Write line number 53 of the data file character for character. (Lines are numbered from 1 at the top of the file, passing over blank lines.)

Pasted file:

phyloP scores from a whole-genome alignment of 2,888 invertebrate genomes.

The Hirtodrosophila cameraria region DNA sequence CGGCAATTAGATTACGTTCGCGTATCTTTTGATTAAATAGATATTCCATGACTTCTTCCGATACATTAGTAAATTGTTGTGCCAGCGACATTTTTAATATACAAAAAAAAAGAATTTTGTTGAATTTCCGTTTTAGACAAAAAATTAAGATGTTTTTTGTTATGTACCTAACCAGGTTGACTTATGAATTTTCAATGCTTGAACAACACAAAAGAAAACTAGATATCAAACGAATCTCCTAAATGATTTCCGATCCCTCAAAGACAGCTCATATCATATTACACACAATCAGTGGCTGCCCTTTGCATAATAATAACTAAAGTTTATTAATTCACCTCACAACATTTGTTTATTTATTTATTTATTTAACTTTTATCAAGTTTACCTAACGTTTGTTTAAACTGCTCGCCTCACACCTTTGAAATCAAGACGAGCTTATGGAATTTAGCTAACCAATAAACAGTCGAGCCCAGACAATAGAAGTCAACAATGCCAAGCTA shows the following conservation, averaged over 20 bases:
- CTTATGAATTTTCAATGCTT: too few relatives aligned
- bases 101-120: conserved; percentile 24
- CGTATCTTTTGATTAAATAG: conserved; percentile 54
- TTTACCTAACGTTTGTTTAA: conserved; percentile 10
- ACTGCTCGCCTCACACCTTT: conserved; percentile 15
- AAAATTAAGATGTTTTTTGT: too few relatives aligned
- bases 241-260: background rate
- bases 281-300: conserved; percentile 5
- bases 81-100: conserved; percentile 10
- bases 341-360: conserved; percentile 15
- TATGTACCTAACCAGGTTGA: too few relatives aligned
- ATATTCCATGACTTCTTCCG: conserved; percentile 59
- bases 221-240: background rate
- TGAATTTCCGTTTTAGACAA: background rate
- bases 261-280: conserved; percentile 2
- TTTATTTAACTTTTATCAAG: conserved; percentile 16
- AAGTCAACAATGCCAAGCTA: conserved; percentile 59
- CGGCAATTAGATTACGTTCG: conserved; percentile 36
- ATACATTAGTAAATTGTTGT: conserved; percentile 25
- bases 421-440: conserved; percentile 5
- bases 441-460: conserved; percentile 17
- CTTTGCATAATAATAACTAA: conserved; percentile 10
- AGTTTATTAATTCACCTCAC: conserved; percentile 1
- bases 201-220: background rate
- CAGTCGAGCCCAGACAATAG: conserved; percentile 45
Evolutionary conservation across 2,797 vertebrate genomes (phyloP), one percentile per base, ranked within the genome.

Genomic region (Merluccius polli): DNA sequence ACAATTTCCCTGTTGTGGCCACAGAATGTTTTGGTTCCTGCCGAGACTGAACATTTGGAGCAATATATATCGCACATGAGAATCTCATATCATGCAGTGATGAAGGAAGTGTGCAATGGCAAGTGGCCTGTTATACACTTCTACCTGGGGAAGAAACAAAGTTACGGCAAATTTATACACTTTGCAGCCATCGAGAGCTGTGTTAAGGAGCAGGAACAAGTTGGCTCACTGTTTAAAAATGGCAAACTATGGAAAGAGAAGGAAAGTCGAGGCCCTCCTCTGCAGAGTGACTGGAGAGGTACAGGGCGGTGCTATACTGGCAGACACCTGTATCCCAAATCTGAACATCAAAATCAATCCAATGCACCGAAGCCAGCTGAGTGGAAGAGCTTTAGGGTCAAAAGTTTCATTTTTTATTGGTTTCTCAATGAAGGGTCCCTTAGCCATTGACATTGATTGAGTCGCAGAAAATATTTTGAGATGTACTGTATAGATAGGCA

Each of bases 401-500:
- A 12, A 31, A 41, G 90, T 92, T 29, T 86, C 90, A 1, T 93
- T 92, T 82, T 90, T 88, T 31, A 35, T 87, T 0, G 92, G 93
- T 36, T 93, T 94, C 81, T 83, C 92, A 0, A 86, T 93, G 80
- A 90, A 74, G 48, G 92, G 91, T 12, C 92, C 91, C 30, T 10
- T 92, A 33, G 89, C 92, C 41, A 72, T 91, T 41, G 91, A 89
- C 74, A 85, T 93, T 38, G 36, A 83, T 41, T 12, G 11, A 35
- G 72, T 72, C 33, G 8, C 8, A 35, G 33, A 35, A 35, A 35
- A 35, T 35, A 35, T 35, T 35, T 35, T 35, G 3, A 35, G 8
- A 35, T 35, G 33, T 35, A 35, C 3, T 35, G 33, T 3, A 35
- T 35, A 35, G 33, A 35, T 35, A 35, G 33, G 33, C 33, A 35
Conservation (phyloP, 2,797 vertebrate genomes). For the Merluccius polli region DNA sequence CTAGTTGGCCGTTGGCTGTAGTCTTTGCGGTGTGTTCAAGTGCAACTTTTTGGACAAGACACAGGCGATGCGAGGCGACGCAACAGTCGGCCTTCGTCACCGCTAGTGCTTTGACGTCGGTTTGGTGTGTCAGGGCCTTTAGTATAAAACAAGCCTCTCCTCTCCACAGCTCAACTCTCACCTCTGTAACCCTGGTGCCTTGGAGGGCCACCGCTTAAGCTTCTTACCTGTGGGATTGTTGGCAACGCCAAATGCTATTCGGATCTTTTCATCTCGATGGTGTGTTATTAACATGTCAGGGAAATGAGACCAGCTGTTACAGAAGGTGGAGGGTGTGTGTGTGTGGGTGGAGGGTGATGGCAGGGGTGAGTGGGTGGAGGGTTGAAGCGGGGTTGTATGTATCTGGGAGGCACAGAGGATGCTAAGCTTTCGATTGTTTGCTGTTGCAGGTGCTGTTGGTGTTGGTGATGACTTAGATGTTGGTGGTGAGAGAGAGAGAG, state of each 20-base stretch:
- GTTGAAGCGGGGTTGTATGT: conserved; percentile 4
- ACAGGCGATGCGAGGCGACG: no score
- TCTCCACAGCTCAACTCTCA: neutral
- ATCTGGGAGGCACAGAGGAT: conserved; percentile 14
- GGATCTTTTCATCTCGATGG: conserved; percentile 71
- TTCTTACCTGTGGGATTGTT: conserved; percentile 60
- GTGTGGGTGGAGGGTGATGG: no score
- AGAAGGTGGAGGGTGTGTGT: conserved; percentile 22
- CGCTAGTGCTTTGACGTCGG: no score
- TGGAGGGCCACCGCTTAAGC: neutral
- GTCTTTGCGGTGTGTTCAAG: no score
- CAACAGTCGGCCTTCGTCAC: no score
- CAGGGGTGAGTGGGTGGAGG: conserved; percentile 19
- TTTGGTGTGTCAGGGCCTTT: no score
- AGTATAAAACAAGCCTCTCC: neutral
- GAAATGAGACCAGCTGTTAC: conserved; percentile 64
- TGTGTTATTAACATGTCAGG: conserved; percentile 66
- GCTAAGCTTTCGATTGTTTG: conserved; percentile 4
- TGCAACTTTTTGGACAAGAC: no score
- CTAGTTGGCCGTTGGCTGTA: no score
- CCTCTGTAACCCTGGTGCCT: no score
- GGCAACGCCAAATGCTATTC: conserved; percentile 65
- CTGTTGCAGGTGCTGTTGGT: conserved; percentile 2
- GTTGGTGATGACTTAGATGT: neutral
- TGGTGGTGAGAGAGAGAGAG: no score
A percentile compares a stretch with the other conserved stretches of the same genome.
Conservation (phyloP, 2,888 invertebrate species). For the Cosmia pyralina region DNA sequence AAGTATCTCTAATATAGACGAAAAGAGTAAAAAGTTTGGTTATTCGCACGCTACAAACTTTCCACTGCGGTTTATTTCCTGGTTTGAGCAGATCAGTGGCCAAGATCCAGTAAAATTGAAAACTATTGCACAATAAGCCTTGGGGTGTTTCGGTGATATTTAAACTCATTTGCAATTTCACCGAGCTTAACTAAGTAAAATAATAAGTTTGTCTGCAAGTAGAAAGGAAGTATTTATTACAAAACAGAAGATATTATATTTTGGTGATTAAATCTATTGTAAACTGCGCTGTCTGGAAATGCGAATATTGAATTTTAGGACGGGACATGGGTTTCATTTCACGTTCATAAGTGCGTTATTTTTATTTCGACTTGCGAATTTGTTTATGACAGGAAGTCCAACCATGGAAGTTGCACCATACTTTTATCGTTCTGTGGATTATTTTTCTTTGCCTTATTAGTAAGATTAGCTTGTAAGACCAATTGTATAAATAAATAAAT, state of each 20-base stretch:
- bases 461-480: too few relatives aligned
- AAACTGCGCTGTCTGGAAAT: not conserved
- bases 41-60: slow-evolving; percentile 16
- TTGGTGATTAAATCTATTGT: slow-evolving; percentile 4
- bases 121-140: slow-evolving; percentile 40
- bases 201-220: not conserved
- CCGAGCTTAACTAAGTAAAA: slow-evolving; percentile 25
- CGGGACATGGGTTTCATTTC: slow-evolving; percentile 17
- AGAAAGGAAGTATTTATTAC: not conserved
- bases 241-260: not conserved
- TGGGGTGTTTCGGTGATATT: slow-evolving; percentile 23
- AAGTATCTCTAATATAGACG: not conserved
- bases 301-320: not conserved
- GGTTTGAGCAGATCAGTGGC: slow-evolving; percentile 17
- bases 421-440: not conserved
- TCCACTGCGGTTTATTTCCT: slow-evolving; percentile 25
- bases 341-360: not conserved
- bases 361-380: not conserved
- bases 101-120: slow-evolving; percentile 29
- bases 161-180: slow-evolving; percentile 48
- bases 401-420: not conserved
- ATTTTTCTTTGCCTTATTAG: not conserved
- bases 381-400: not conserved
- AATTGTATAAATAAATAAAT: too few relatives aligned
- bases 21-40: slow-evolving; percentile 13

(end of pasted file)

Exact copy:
- CAACAGTCGGCCTTCGTCAC: no score